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Sisters search for shared past

Sisters search for shared past

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Anne VandeMoortel, a regular columnist, is a Moline school nurse, blogger, grandmother of five, Prader-Willi mother, serial hobbyist, and collector of people and their stories.

Violet and Gertie (not their real names) are sisters who live in Memory Care rooms miles away from each other. Years ago they lived in a farmhouse with their family.

They were a family who remained devoted even through adulthood; gathering for Sunday meals, holidays, and vacations. In the mind of Violet, those days are clearer than what happened yesterday. Although on a good day yesterday might be clear too. Sometimes only part of a sentence will come out the way she wants and she will tell you that what she said was “goofy.”

Violet happily told everyone she was going to visit her sister; her daughters had promised to take her. The daughters hoped the trip would not be too taxing for their mother whose size was now a fraction of what it had been when her bones and muscles were strong and obedient.

On the morning of the outing, Violet knew what town she was going to, who she was going to visit, and who was taking her. Her failing eyes perceived one of the daughters as bald, and occasionally there were bunnies and kittens in sight, but the majority of her conversation was a welcome delight.

Gertie turned 97 just days before so the daughters bought a card for Violet to give her. It had a sentimental saying about sisters on the front and they signed it, “XOXO, Violet.”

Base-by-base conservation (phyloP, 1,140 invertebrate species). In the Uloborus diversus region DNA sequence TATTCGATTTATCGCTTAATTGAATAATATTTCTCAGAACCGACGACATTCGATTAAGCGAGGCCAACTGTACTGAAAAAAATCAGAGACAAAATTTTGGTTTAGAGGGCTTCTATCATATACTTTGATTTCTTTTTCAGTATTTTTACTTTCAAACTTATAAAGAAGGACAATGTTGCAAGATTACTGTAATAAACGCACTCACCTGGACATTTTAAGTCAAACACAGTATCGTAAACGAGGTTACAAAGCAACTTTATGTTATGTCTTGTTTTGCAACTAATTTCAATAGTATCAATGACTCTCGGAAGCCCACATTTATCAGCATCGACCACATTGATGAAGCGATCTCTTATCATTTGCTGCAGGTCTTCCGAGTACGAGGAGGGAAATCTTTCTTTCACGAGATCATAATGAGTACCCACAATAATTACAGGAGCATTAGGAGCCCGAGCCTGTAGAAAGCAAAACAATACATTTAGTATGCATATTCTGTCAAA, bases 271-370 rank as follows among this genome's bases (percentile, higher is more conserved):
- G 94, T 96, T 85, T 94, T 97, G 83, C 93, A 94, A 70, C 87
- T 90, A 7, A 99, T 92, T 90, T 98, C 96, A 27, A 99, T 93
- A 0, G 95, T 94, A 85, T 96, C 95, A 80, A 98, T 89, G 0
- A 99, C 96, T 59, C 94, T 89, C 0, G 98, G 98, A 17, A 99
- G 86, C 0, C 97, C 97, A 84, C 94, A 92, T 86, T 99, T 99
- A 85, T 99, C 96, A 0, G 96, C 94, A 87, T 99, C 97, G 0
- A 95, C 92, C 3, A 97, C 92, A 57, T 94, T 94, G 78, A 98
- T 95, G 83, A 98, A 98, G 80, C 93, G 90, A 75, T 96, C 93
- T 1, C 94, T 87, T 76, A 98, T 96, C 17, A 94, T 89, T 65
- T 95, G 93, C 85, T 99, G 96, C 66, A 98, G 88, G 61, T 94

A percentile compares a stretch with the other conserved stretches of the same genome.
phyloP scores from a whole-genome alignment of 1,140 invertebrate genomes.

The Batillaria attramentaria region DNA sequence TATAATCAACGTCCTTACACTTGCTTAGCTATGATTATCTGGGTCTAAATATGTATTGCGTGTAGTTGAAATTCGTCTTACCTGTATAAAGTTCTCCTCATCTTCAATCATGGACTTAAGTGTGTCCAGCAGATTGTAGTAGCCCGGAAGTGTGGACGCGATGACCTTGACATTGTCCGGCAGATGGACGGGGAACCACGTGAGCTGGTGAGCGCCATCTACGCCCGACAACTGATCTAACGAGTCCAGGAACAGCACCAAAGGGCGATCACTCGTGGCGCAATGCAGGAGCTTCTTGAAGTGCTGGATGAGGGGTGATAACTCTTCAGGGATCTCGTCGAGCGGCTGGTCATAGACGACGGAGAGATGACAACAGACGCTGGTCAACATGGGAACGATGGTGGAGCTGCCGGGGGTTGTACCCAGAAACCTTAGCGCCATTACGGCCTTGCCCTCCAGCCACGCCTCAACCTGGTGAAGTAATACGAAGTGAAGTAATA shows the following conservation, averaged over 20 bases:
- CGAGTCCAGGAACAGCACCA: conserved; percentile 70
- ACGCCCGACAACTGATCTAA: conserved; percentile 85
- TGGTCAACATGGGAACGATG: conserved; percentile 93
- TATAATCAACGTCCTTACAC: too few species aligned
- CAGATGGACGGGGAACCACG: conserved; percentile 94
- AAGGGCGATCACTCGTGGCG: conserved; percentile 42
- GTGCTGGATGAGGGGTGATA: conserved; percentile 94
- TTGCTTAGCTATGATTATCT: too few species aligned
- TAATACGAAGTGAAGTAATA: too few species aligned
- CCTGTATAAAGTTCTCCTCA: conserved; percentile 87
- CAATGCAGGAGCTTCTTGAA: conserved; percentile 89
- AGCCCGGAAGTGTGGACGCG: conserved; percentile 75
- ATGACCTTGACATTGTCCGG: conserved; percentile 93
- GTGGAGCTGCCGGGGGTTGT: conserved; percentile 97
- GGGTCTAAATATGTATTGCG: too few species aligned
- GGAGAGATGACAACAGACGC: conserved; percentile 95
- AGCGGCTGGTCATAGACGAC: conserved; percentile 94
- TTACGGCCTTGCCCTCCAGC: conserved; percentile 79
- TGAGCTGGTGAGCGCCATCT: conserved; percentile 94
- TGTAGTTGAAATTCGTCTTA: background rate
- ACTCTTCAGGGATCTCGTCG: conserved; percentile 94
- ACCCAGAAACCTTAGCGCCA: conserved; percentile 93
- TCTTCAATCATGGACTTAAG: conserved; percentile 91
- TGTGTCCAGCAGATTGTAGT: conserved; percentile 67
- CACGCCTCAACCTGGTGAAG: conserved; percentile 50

After knocking and calling out hello, the daughters pushed Violet through Gertie’s open door. Gertie showed her tremendous gift of hospitality by welcoming her visitors to her room, and asking if they would like to lie down.

Introductions were made and it was clear Gertie did not know anyone. She smiled at her company, even though they were strangers to her. Violet attempted to talk to her about things they had done, but the stories meant nothing to Gertie.

With the realization that Gertie was having more difficulty with her mind than she was, Violet became confident in her own capabilities and tried to trigger a memory in Gertie. Violet talked to her older sister the way they and their family had been speaking to her more and more.

In an attempt to thwart frustration for Gertie the daughters suggested Violet should give her the birthday card. Gertie opened the envelope proffered to her by Violet. She ran her fingers over the raised, glittery flowers and began to read aloud. “Sisters are …”

Her voice was clear and strong. Her eyes efficient without the need to adjust the position of the card. The younger sisters were pleased to see she was still capable of seeing and reading, a skill their mother had sadly lost. She read the sentiment twice, each time emphasizing the word “sisters.”

When she read the inside of the card, she read “hugs and kisses” for “XOXO” and became befuddled as she read the name, Violet. She repeated, “Hugs and kisses -- hugs and kisses, Violet” and stated with certainty, “I have a sister named Violet.”

At which point, Violet took her hand and told her, “That’s me. I’m Violet. I’m your sister.” Gertie wasn’t convinced, but was still repeating those parts of the card which had piqued something inside her.

The daughters noticed a photograph of their grandparents and asked Gertie who was in the picture. She told them it was her mother and father. Violet told her they were her parents, too. That was such a ludicrous thought to Gertie, she laughed heartily.

She asked the younger sisters who they were. They explained that they were sisters and their mom was Violet. Violet then stated, “like you and I are sisters.” Gertie looked quizzically around the circle and said to the three strangers, “Then you must be my relatives.”

Then she patted Violet’s hand.

Anne VandeMoortel is a Moline school nurse, blogger, grandmother of five, Prader-Willi mother, serial hobbyist, and collector of people and their stories.


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